And then finally, teachers need a plan for quickly bringing those who didn’t get it back into the learning. I liked to use warm-ups for this the next day. If I had a group of students who didn’t quite get it, I’d pull them during bell-work. If a lot of students didn’t get it, I knew I needed to re-teach it in a different way or give them more practice. (We have a resource to guide teachers through Teacher Clarity – Teacher Clarity for Student Success. You can click here for more information.)

Know these things about your students:

  1. Reading levels, proficiency levels, IEP accommodations
  2. Pertinent cultural beliefs/family structure
  3. Hobbies/interests
  4. preferred learning modality

Now, you may be thinking, “Don’t you know how busy I am?” Yes, I do! But if we want to see real growth in our students, we’ve got to know who our students are. When we know and understand the important learning and language levels, we can be proactive in scaffolding lessons. When we know the cultural and some personal details about the student, we can differentiate the context in which we are wrapping up the learning! When we can present the learning in context the students connect with, they make the learning connections so much quicker. When we figure out the preferred learning modalities, obviously we can create lessons that match those modalities, or at least make sure that at some point we are giving the students the opportunity to learn in their best way. When they can understand their best way to learn, this can give them some ownership of their learning as well.

This is the basis of being a responsive teacher, but gathering this information doesn’t have to be daunting. Use people in your district or campus to help you. Create a quick survey or questionnaire to give to the students (and even their families). Using that information to plan lessons will make a huge difference.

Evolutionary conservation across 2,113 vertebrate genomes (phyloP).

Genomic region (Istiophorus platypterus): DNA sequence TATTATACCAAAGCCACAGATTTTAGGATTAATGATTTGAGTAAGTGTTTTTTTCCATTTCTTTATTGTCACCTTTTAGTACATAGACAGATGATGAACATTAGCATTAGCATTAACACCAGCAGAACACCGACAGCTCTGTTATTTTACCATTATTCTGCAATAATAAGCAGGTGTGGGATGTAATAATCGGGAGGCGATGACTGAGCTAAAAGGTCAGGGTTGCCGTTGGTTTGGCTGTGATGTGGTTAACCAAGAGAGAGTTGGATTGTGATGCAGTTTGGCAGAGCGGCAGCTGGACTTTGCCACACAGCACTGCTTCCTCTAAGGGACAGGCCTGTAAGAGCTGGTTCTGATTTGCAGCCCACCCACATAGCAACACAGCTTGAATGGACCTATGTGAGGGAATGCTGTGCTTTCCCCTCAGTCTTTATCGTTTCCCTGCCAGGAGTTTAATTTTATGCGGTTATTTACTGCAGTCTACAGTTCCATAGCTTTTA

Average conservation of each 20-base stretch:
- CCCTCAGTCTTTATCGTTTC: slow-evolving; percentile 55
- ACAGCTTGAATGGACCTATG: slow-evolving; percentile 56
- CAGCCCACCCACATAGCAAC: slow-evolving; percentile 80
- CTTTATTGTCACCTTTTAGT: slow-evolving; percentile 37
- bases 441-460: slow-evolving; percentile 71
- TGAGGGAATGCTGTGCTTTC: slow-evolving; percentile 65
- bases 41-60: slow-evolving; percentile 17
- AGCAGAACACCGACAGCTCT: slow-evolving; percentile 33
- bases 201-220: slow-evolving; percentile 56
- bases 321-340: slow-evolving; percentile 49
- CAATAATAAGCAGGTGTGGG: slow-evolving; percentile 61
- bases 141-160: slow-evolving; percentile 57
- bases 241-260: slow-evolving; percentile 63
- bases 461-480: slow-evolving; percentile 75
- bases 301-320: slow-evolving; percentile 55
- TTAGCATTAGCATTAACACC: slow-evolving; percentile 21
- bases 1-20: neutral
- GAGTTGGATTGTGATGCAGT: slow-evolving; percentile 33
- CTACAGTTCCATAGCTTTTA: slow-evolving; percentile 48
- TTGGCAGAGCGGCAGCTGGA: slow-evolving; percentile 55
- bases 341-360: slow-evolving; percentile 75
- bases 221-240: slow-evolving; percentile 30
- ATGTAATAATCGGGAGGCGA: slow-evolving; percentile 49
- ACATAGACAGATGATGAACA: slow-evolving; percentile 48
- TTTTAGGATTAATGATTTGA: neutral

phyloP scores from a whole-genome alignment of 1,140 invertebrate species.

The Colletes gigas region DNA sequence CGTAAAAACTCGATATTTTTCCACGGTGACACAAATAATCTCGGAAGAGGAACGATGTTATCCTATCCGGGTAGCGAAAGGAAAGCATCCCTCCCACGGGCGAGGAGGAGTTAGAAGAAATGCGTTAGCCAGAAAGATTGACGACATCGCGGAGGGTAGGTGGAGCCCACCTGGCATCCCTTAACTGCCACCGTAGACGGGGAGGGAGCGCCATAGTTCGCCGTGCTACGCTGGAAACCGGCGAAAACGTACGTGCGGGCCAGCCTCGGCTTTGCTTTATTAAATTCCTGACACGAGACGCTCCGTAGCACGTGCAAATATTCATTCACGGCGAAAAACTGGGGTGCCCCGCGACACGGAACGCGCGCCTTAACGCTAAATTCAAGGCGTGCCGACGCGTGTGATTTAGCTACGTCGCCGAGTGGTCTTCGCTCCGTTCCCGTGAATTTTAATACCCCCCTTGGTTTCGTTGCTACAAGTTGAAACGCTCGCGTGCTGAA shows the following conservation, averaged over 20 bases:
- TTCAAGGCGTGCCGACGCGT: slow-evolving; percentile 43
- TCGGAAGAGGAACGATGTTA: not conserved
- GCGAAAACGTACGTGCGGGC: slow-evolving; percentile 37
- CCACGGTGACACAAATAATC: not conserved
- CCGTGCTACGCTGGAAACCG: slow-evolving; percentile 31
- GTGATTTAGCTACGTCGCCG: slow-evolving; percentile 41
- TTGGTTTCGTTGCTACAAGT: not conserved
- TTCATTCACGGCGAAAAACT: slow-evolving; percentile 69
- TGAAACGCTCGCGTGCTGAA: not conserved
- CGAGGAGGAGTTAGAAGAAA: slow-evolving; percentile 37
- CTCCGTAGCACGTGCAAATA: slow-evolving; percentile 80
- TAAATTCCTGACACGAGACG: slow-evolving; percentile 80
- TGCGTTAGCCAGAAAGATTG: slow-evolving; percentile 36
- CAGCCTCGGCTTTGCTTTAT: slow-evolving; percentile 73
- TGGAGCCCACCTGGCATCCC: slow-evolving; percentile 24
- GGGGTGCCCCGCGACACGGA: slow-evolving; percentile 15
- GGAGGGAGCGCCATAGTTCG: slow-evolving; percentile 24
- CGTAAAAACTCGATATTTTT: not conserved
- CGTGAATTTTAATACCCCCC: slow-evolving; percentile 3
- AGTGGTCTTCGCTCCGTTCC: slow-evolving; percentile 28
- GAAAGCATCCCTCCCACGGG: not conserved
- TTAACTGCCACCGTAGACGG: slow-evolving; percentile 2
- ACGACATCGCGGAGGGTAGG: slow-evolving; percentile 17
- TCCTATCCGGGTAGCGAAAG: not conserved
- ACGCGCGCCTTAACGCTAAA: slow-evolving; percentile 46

Plan scaffolding into Tier 1 (first-teach) lessons.

Yes, there are a lot of students who are behind. And yes, there are a lot of different levels sitting in your class. This is where scaffolds come in so handy. Here are some common, easy-to-implement scaffolds:

  1. Chunking the reading or task (and instructions). Just give a little at a time.
  2. Sentence frames for speaking and writing
  3. Visual vocabulary (word wall or anchor chart)
  4. Repetition – repeating key words and meanings as a class out loud
  5. Total Physical Response – put a hand motion with a meaning and have students do the motion every time the word comes up.
  6. Wait time (or think time) – post a question and give students time to think!
  7. Post questions and directions.

You will be amazed at how much learning occurs when a few scaffolds are used proactively.

Focus on Vocabulary

Typically, when students are behind, they are behind in vocabulary. When they can explain the concepts (in history, science or ELA) and explain the process (in math), they are going to move along in their learning. A lack of vocabulary stops this process of learning. Here are a few ways to increase their vocabulary:

  1. Teach word parts
  2. Repetition – see it, say it, see it, say it
  3. Use the vocabulary authentically (students, not the teachers). Students need to use it in order to understand it.
  4. Play games!

Let’s talk about what not to do – copying definitions takes a lot of time and does not promote learning. I understand at times there is a need to gather the information, but we waste precious time copying. If they can’t gather the definitions in about 15 minutes, try to figure out another way to get the definitions to them. We need to be spending class time on meaningful learning!

Facilitate Literacy